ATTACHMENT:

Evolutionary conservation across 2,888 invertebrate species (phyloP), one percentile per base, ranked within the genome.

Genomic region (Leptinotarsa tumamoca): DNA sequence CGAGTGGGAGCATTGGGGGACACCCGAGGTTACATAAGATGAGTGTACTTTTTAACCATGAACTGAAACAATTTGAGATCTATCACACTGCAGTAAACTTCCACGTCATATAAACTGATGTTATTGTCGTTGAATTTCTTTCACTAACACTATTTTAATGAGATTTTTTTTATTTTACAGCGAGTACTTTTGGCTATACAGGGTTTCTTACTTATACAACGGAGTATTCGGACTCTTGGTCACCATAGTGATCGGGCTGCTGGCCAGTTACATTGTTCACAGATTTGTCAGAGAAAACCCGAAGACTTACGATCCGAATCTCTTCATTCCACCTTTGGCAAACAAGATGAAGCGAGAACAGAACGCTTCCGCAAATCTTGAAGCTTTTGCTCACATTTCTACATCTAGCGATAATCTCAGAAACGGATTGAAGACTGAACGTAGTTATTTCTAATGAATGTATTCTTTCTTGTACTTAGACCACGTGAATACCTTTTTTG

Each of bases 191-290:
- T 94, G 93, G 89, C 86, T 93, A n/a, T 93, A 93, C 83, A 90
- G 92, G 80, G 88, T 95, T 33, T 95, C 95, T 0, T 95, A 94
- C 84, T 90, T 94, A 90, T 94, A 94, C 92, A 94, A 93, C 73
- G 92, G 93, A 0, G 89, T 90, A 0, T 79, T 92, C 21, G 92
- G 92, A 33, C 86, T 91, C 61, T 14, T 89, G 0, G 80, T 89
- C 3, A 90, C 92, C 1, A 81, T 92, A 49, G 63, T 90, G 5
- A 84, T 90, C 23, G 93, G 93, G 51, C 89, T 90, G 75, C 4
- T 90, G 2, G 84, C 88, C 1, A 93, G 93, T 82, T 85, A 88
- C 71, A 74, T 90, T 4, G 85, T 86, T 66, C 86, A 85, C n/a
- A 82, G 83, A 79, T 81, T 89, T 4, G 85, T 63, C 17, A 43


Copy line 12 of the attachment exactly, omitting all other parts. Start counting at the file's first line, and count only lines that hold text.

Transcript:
- C 71, A 74, T 90, T 4, G 85, T 86, T 66, C 86, A 85, C n/a